Testing for bacteria (germs) can be a great idea for a science fair experiment since there are so many possibilities for science questions, and because because carrying out the experiment is pretty easy using bacteria growing kits, (and yes, we have them at the Science Bob Store.) Besides, who doesn’t like checking out bacteria and fungus?
All good science experiments start with a question – this is what you want to find out by experimenting. Here are a few example questions to get you started using the scientific method for growing bacteria:
- Is a dogs mouth cleaner than a humans mouth?
- Who has the cleanest mouth in the class?
- Do antibacterial soaps really kill bacteria?
- Which door handle in the school has the most bacteria?
- Does toothpaste kill bacteria in your mouth?
- Do dark socks create more bacteria in a shoe than white socks.
- Do hand sanitizers work to kill bacteria?
- What location in the school contains the most bacteria?
- Is there more bacteria in tap water, bottled spring water, rain water, or pond water?
Step 1 – Ask A Question: Let’s imaging that you want to answer the question, “Which door handle in the school has the most germs?”
Step 2 – Research: You can’t just jump in and start experimenting. It’s important to do a little research. Ask the school nurse which door handle he or she thinks the most germs (bacteria) are. Observe and chart which door handles get the most use, survey friends and family to get opinions and write down the results. All this information will help you narrow down which door handles are the most likely to contain germs – and which ones you should choose to use in your experiment.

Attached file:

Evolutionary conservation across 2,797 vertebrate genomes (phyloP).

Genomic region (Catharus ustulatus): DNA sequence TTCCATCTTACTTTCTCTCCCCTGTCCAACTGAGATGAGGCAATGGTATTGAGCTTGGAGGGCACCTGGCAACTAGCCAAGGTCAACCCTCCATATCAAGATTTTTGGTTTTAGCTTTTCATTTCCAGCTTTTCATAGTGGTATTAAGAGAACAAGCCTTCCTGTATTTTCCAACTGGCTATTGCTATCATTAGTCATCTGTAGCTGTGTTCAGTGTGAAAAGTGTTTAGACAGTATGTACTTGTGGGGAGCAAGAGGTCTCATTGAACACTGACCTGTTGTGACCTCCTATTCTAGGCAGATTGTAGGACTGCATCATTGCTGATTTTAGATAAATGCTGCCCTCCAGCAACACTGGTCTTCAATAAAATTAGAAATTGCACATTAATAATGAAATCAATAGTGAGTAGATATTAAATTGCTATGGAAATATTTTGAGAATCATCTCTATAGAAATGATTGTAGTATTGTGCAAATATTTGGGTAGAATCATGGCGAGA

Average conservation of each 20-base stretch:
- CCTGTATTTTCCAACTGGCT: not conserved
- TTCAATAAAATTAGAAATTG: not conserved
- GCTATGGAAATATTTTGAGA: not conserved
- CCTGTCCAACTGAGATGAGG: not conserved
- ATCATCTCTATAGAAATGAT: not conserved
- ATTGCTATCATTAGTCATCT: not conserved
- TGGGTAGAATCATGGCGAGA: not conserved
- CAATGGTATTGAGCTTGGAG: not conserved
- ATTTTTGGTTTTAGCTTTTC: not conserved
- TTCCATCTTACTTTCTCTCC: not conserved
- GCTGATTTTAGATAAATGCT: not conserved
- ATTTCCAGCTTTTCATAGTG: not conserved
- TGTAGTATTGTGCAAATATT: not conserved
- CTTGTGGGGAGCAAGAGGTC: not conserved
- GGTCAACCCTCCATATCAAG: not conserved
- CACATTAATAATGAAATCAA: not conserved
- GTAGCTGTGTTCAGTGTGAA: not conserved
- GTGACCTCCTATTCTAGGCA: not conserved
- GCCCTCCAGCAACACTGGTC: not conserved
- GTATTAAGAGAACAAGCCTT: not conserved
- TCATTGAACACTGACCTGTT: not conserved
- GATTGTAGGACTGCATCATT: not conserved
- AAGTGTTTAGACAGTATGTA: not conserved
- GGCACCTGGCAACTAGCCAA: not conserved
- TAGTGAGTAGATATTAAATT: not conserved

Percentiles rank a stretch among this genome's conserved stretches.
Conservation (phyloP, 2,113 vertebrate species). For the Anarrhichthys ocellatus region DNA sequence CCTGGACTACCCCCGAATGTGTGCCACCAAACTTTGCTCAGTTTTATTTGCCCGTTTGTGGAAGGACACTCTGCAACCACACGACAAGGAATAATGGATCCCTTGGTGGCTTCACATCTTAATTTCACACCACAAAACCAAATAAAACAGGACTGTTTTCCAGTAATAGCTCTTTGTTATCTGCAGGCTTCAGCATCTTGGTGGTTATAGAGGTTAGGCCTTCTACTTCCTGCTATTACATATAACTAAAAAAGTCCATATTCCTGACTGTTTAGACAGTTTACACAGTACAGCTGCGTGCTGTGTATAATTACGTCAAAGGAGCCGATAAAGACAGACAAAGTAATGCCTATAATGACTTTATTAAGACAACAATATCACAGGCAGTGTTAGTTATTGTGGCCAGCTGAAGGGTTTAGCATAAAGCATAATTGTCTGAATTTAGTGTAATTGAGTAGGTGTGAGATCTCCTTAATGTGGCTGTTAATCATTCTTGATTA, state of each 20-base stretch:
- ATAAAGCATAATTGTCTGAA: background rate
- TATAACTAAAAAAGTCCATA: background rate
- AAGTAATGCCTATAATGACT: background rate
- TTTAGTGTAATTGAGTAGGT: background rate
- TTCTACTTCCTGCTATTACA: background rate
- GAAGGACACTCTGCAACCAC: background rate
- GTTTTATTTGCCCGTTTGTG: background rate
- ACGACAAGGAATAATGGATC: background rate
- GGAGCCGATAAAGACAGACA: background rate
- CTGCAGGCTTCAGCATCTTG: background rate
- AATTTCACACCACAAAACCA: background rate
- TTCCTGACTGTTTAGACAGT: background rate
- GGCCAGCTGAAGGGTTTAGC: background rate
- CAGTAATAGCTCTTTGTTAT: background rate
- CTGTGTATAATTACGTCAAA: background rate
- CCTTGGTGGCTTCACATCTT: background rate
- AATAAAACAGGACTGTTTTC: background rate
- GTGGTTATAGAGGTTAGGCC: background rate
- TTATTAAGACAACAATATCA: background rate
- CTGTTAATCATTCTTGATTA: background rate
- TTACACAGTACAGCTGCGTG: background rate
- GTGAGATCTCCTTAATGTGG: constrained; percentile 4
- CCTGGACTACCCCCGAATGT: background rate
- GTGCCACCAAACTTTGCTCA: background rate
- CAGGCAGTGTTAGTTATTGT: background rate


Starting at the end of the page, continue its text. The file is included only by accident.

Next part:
Step 3 – Make a Hypothesis: This is when you make a prediction based on your research. This is not an “I think…” prediction, it is a statement that will either be proven true or false based on experimenting. An example would be, “The handle to the nurse’s room contains the most bacteria.”
Step 4 – Experiment: This particular science experiment requires a simple bacteria testing kit. You would choose several door handles that you think might contain the most bacteria. These door handles are considered the Independent Variable in your experiment because each handle is independent and you control which ones are chosen. In a typical kit you would touch a separate cotton swab to each door handle, and then touch it to the bacteria growing Petri dish so that you would have one dish for each handle. Take good notes that would include when you collected each sample and where you collected the sample, and be sure to label everything well in any experiment.
Step 5- Collect Data: In this experiment, bacteria will start to grow in the Petri dish over the next few days, and you may be surprised by just how much gross bacteria is lurking in your school. Take good notes each day and determine which dish has the most bacteria growing in it.
Step 6 – Make Your Conclusion: This is when you decide if your hypothesis is correct. If your hypothesis was, “The handle to the nurse’s room contains the most bacteria,” your experiment will show if your hypothesis was right. It is not bad at all if your hypothesis is incorrect, what is important is that you answered your question from step 1. Now pat yourself on the back for your fine scientific discovery using the Scientific Method.
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